Seanad debates

Thursday, 16 December 2021

Social Welfare Bill 2021: Second Stage


10:30 am

Photo of Heather HumphreysHeather Humphreys (Cavan-Monaghan, Fine Gael) | Oireachtas source

I thank all the Senators for their contributions to the Bill today. There was a wide range of matters raised and I will try to go through some of them shortly.

Like all Members of this House, I meet people in my constituency and discuss the matters that affect their lives. I fully recognise the importance of our social protection system. As a former credit union manager, I know all too well the real-life examples of people who, when they fall on hard times, need the support of the Department of Social Protection. Social protection is about helping people when they need it. The decisions I have made as Minister and I will continue to make will be guided by how we can support those most in need of our help.

I have secured the largest social welfare budget package in over 14 years and I have managed to do that in the context of already unprecedented spending to support people during the pandemic.As Senator Pauline O'Reilly said, I cannot do everything in one budget. No Minister could do that. That is the reality of being in government. The purpose of this Bill is to make real improvements within the resources we have available to make the social welfare system work better for people who are unemployed, for our pensioners, carers, people with disabilities, lone parents and those who live alone.

I will try to go through these points as quickly as I can. I hope I have covered most of the issues that have been raised. I thank Senator Ahearn for his kind comments about our staff. I thank all Members who have complimented the staff in the Department of Social Protection. I am very proud to be the Minister for Social Protection. The staff have been absolutely outstanding. The Senator mentioned parent's benefit. I am delighted that we are able to extend it. I worked with the Minister for Children, Equality, Disability, Integration and Youth, Deputy O'Gorman, who has policy responsibility for that area. It does make a difference. We want to see more men taking up the offer of parent's leave. It brings more equalisation into the workforce as well. Everybody will be seen the same when they take maternity, paternity or parent's leave. That was not always the case. I remember taking maternity leave myself long years ago. It was sometimes perceived as an impediment to one's career progression. I am glad we are moving away from that. The more we equalise the benefits we give to men and women in terms of childcare, the more equal our society will become.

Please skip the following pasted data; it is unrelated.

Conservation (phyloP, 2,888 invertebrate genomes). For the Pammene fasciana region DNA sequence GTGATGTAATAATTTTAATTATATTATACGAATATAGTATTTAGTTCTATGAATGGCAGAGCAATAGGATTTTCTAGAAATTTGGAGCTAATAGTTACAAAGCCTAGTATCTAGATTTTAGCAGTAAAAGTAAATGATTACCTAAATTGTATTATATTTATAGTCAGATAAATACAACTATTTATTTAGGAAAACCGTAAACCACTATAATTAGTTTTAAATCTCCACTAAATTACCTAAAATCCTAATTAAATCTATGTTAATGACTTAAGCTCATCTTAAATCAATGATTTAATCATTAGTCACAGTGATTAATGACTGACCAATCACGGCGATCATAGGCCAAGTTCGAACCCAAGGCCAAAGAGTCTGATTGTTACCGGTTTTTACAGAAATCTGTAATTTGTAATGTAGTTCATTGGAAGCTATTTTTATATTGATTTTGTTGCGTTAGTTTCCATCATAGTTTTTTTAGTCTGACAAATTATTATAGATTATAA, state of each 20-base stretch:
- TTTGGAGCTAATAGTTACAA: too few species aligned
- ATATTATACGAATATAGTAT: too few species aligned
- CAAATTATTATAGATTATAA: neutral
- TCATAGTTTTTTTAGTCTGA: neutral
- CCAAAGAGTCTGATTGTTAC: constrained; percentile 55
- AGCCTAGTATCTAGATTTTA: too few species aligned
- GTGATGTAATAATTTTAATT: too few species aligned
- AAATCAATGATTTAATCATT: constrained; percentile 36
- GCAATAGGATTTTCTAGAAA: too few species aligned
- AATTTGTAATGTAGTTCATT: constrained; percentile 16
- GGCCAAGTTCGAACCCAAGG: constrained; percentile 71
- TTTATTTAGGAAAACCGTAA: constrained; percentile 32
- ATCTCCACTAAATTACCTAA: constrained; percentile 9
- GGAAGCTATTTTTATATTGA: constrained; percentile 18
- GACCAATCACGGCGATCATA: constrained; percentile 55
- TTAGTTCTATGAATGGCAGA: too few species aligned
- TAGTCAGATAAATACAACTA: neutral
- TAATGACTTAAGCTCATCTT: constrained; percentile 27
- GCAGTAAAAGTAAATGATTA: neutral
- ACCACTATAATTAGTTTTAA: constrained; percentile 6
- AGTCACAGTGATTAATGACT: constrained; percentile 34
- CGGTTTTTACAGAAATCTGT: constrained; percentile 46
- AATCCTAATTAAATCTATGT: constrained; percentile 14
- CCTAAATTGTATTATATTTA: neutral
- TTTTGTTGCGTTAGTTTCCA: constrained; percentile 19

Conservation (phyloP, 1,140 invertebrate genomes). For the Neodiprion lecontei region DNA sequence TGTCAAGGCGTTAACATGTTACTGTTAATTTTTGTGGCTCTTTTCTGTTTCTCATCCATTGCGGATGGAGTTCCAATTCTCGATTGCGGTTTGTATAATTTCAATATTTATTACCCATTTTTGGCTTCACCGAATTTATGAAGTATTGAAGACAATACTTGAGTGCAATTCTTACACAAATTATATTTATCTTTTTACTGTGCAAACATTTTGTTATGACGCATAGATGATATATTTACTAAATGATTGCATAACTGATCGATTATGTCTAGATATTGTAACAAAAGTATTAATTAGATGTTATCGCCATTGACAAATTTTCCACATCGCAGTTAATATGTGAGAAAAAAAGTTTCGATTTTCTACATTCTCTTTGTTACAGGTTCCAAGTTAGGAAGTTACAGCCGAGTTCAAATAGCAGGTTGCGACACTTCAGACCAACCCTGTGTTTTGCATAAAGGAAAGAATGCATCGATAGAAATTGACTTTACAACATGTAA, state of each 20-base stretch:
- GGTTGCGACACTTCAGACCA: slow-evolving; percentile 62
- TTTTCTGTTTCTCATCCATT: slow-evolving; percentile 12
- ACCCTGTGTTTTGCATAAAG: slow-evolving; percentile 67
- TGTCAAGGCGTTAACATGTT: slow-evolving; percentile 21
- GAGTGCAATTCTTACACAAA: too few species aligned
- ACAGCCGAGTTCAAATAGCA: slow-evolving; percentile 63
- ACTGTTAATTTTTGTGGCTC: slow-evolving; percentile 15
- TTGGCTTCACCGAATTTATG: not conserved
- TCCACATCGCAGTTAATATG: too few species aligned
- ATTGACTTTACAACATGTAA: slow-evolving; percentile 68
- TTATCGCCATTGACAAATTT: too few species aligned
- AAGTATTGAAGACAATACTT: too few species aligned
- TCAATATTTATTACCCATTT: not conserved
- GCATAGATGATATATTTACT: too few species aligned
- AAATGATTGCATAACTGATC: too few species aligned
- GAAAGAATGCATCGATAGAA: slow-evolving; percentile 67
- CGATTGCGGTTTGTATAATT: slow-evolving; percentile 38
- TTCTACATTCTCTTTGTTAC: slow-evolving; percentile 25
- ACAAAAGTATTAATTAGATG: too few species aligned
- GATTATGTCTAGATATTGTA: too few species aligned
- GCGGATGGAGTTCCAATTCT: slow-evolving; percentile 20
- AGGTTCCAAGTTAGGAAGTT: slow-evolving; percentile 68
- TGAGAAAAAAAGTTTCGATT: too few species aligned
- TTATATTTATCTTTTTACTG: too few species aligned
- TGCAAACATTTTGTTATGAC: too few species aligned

The Senator mentioned hot school meals. I was delighted we were able to extend that programme to almost 300 schools. It is hard to beat a good hot dinner in the middle of the day for any child. I was speaking to a few teachers who said the hot dinner does not get left in the bottom of the schoolbag to go blue with mould. They eat it and they enjoy it, and a lot of them are going back for more. They really do appreciate it in schools across the country. It is something I am completely committed to. It helps a child concentrate. At least they get the one good hot meal. That is so important for their education and development. We are carrying out a review of that pilot scheme. It is definitely something I want to continue to progress further.

Many Senators brought up the issue of carers. I was delighted to make changes in this budget to the carer's means test and to a number of disregards. I want to continue to work with the different organisations. They have very much welcomed the changes I have made to the income disregard. I really wanted to improve that. I am aware of a lot of cases where a partner, usually a mother, might have to give up her job to care for a sick child but because the husband was working or because they had some savings, they did not qualify. We have made those changes. A couple can earn up to €750 a week. The first €50,000 of someone's savings will not be taken into account as part of the means test. We have increased the carer's support grant and the weekly payment. We have reformed the means test. My next priority is to make sure we can provide our carers with a pension. That has been talked about. It is part of the recommendations from the Commission on Pensions. I want to start to progress that as soon as we can.